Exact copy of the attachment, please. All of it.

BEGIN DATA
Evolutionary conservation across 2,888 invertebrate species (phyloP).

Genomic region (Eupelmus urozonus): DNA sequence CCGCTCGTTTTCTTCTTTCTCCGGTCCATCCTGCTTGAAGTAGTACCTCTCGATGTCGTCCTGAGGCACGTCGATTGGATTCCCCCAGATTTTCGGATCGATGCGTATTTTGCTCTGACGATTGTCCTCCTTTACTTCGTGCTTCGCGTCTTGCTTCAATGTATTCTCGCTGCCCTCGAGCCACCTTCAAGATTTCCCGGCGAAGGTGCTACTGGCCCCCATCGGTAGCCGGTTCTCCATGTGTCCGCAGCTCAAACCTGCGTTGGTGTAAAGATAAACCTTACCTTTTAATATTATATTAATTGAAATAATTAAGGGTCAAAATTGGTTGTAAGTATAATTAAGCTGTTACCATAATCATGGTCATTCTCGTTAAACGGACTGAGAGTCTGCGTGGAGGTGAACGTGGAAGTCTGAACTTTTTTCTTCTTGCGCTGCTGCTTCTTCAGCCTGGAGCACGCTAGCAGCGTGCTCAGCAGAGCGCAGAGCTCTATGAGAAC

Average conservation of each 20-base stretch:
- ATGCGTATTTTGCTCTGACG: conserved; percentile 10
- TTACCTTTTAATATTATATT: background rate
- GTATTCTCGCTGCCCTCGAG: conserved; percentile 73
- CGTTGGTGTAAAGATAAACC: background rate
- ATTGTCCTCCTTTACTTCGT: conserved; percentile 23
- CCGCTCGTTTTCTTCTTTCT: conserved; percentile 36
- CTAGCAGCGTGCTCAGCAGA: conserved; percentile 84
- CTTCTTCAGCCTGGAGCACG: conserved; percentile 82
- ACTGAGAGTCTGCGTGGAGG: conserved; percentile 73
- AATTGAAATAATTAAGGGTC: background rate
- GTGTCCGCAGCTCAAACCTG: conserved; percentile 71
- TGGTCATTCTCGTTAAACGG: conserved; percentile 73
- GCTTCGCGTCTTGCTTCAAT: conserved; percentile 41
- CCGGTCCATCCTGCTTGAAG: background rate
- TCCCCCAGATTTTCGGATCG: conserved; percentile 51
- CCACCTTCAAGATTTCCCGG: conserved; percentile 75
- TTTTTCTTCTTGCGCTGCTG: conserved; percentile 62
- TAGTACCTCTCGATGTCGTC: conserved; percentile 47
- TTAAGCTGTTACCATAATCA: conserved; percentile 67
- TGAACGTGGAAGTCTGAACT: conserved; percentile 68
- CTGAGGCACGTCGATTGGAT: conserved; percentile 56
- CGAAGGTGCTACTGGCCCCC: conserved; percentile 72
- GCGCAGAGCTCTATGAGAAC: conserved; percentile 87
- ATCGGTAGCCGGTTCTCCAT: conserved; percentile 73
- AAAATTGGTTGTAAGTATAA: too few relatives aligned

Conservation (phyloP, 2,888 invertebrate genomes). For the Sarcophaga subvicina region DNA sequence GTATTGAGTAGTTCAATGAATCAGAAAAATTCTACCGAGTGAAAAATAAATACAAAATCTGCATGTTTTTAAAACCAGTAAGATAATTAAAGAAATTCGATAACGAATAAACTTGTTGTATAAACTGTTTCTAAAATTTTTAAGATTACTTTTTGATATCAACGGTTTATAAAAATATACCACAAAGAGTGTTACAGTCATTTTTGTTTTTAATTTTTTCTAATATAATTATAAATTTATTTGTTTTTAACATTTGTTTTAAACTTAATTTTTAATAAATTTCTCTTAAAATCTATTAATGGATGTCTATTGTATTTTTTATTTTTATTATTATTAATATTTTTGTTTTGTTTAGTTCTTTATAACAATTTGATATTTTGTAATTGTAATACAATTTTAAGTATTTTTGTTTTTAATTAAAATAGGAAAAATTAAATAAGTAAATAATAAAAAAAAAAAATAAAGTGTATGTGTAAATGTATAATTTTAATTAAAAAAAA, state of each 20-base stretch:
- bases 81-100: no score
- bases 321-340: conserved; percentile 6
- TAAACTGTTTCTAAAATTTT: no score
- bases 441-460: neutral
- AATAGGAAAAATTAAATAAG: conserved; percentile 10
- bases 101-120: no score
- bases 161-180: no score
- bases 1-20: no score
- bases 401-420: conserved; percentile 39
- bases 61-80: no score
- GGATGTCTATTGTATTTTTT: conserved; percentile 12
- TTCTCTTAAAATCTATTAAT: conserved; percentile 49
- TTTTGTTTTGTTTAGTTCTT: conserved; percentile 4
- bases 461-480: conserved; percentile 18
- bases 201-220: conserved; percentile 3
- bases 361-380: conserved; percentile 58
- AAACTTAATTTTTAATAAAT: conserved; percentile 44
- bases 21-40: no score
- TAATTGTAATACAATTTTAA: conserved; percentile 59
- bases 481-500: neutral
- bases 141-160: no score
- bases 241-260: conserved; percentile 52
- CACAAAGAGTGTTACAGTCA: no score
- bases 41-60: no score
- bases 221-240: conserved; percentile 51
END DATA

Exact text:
Evolutionary conservation across 2,888 invertebrate species (phyloP).

Genomic region (Eupelmus urozonus): DNA sequence CCGCTCGTTTTCTTCTTTCTCCGGTCCATCCTGCTTGAAGTAGTACCTCTCGATGTCGTCCTGAGGCACGTCGATTGGATTCCCCCAGATTTTCGGATCGATGCGTATTTTGCTCTGACGATTGTCCTCCTTTACTTCGTGCTTCGCGTCTTGCTTCAATGTATTCTCGCTGCCCTCGAGCCACCTTCAAGATTTCCCGGCGAAGGTGCTACTGGCCCCCATCGGTAGCCGGTTCTCCATGTGTCCGCAGCTCAAACCTGCGTTGGTGTAAAGATAAACCTTACCTTTTAATATTATATTAATTGAAATAATTAAGGGTCAAAATTGGTTGTAAGTATAATTAAGCTGTTACCATAATCATGGTCATTCTCGTTAAACGGACTGAGAGTCTGCGTGGAGGTGAACGTGGAAGTCTGAACTTTTTTCTTCTTGCGCTGCTGCTTCTTCAGCCTGGAGCACGCTAGCAGCGTGCTCAGCAGAGCGCAGAGCTCTATGAGAAC

Average conservation of each 20-base stretch:
- ATGCGTATTTTGCTCTGACG: conserved; percentile 10
- TTACCTTTTAATATTATATT: background rate
- GTATTCTCGCTGCCCTCGAG: conserved; percentile 73
- CGTTGGTGTAAAGATAAACC: background rate
- ATTGTCCTCCTTTACTTCGT: conserved; percentile 23
- CCGCTCGTTTTCTTCTTTCT: conserved; percentile 36
- CTAGCAGCGTGCTCAGCAGA: conserved; percentile 84
- CTTCTTCAGCCTGGAGCACG: conserved; percentile 82
- ACTGAGAGTCTGCGTGGAGG: conserved; percentile 73
- AATTGAAATAATTAAGGGTC: background rate
- GTGTCCGCAGCTCAAACCTG: conserved; percentile 71
- TGGTCATTCTCGTTAAACGG: conserved; percentile 73
- GCTTCGCGTCTTGCTTCAAT: conserved; percentile 41
- CCGGTCCATCCTGCTTGAAG: background rate
- TCCCCCAGATTTTCGGATCG: conserved; percentile 51
- CCACCTTCAAGATTTCCCGG: conserved; percentile 75
- TTTTTCTTCTTGCGCTGCTG: conserved; percentile 62
- TAGTACCTCTCGATGTCGTC: conserved; percentile 47
- TTAAGCTGTTACCATAATCA: conserved; percentile 67
- TGAACGTGGAAGTCTGAACT: conserved; percentile 68
- CTGAGGCACGTCGATTGGAT: conserved; percentile 56
- CGAAGGTGCTACTGGCCCCC: conserved; percentile 72
- GCGCAGAGCTCTATGAGAAC: conserved; percentile 87
- ATCGGTAGCCGGTTCTCCAT: conserved; percentile 73
- AAAATTGGTTGTAAGTATAA: too few relatives aligned

Conservation (phyloP, 2,888 invertebrate genomes). For the Sarcophaga subvicina region DNA sequence GTATTGAGTAGTTCAATGAATCAGAAAAATTCTACCGAGTGAAAAATAAATACAAAATCTGCATGTTTTTAAAACCAGTAAGATAATTAAAGAAATTCGATAACGAATAAACTTGTTGTATAAACTGTTTCTAAAATTTTTAAGATTACTTTTTGATATCAACGGTTTATAAAAATATACCACAAAGAGTGTTACAGTCATTTTTGTTTTTAATTTTTTCTAATATAATTATAAATTTATTTGTTTTTAACATTTGTTTTAAACTTAATTTTTAATAAATTTCTCTTAAAATCTATTAATGGATGTCTATTGTATTTTTTATTTTTATTATTATTAATATTTTTGTTTTGTTTAGTTCTTTATAACAATTTGATATTTTGTAATTGTAATACAATTTTAAGTATTTTTGTTTTTAATTAAAATAGGAAAAATTAAATAAGTAAATAATAAAAAAAAAAAATAAAGTGTATGTGTAAATGTATAATTTTAATTAAAAAAAA, state of each 20-base stretch:
- bases 81-100: no score
- bases 321-340: conserved; percentile 6
- TAAACTGTTTCTAAAATTTT: no score
- bases 441-460: neutral
- AATAGGAAAAATTAAATAAG: conserved; percentile 10
- bases 101-120: no score
- bases 161-180: no score
- bases 1-20: no score
- bases 401-420: conserved; percentile 39
- bases 61-80: no score
- GGATGTCTATTGTATTTTTT: conserved; percentile 12
- TTCTCTTAAAATCTATTAAT: conserved; percentile 49
- TTTTGTTTTGTTTAGTTCTT: conserved; percentile 4
- bases 461-480: conserved; percentile 18
- bases 201-220: conserved; percentile 3
- bases 361-380: conserved; percentile 58
- AAACTTAATTTTTAATAAAT: conserved; percentile 44
- bases 21-40: no score
- TAATTGTAATACAATTTTAA: conserved; percentile 59
- bases 481-500: neutral
- bases 141-160: no score
- bases 241-260: conserved; percentile 52
- CACAAAGAGTGTTACAGTCA: no score
- bases 41-60: no score
- bases 221-240: conserved; percentile 51